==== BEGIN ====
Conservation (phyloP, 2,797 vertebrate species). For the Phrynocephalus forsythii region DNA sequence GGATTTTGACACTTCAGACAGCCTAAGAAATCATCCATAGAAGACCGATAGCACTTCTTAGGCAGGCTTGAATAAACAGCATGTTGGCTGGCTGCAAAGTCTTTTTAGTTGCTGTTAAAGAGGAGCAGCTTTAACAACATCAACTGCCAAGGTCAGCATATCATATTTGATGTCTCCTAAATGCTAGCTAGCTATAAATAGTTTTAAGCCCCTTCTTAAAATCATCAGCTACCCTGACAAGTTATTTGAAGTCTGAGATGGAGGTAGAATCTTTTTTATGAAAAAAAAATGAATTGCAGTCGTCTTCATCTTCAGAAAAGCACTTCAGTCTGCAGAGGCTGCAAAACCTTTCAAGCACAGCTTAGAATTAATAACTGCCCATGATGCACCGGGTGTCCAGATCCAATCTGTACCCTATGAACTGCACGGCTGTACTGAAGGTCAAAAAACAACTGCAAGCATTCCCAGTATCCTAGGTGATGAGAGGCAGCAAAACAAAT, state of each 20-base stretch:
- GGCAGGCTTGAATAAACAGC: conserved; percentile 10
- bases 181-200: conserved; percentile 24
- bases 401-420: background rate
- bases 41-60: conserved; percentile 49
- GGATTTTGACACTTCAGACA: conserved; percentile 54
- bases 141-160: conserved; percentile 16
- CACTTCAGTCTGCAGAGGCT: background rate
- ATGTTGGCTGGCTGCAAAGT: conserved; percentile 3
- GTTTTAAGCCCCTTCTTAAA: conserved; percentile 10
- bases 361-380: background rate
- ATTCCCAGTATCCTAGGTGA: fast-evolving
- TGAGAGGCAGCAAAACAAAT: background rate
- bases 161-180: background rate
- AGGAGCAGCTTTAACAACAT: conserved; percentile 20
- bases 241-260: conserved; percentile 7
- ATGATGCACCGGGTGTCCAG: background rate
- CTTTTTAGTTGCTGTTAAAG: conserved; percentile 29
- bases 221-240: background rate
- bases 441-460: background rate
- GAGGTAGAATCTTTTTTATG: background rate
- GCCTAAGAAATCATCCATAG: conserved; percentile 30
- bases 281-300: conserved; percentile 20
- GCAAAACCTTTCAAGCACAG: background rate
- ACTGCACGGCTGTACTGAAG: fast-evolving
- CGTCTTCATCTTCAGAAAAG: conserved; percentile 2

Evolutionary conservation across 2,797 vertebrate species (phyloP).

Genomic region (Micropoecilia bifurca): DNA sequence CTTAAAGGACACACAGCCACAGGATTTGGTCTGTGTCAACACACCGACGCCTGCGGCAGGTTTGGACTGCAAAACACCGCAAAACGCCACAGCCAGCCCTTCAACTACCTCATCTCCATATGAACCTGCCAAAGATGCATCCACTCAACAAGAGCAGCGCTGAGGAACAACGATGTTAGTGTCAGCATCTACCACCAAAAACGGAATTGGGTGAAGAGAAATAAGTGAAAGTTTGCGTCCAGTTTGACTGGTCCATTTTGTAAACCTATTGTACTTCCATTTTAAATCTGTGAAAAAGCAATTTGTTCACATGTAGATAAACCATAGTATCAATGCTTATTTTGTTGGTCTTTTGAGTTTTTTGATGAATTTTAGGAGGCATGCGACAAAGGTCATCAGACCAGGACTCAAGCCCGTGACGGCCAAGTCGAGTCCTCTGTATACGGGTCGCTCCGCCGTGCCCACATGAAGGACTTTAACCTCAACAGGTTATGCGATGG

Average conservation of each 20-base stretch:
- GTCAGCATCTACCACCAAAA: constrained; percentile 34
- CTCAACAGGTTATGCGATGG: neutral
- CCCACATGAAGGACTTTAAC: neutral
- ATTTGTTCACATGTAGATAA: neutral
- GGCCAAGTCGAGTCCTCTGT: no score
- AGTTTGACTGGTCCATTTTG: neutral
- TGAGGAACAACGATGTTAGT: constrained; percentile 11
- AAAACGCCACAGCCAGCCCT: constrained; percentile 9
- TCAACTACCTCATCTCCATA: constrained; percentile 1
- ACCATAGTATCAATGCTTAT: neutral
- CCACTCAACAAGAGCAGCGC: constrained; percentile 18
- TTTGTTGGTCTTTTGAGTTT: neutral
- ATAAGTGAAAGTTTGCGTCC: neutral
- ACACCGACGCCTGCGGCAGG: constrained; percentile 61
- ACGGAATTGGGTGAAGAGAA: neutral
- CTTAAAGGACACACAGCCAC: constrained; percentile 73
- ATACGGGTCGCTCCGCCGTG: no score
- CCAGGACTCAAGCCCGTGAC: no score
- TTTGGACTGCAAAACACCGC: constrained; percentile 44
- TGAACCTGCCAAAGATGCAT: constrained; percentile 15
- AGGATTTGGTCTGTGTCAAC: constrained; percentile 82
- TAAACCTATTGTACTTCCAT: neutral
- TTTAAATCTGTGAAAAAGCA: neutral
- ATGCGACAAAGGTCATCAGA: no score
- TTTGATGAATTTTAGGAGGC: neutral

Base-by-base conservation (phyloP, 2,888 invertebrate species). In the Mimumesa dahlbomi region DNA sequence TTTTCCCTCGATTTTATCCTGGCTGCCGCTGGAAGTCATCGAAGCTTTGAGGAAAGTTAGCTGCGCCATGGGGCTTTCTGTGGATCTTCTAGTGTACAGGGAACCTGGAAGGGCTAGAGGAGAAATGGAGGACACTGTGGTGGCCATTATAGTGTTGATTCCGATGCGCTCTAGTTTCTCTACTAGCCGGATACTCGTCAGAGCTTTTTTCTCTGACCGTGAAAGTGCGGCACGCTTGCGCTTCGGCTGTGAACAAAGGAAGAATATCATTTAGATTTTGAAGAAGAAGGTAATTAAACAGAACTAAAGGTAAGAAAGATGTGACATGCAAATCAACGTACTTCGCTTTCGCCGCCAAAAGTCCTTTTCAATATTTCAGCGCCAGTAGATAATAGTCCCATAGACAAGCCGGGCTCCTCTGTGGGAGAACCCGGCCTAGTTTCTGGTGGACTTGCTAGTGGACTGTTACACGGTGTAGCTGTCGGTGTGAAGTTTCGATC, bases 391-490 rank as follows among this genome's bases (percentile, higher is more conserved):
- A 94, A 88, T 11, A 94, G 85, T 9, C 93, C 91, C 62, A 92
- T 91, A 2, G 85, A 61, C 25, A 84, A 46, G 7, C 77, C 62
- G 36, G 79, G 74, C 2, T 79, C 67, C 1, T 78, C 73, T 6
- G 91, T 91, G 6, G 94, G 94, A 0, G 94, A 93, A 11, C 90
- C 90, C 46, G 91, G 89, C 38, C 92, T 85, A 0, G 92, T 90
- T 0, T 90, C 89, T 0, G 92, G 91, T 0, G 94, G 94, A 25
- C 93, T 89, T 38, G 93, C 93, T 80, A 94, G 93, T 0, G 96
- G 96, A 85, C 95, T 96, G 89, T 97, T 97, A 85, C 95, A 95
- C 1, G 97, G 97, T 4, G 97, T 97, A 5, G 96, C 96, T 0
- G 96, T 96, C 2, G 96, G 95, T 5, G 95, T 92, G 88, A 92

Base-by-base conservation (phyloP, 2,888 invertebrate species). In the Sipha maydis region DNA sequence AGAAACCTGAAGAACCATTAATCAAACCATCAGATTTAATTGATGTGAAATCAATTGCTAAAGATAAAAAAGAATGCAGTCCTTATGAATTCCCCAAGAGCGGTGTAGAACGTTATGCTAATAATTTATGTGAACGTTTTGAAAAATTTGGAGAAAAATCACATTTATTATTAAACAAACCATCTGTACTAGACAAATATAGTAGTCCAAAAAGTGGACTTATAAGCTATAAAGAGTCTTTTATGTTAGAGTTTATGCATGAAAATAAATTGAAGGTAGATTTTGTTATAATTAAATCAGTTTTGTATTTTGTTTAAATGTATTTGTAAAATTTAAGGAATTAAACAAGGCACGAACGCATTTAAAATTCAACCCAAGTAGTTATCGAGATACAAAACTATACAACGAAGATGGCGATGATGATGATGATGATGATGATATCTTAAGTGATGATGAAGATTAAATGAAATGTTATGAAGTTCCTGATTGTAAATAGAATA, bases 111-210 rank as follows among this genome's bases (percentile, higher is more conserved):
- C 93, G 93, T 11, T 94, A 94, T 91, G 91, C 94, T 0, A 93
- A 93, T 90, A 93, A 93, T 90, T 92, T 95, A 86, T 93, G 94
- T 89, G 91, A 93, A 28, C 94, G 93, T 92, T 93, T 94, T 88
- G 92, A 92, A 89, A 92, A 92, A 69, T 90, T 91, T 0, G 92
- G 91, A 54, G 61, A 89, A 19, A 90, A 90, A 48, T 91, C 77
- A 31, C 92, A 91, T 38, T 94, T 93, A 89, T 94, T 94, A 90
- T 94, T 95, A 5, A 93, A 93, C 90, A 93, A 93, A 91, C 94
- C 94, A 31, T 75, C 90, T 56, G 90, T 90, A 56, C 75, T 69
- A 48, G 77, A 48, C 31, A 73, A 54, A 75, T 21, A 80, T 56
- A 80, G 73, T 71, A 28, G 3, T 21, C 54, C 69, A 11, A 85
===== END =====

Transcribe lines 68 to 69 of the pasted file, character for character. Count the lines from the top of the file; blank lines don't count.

- A 93, T 90, A 93, A 93, T 90, T 92, T 95, A 86, T 93, G 94
- T 89, G 91, A 93, A 28, C 94, G 93, T 92, T 93, T 94, T 88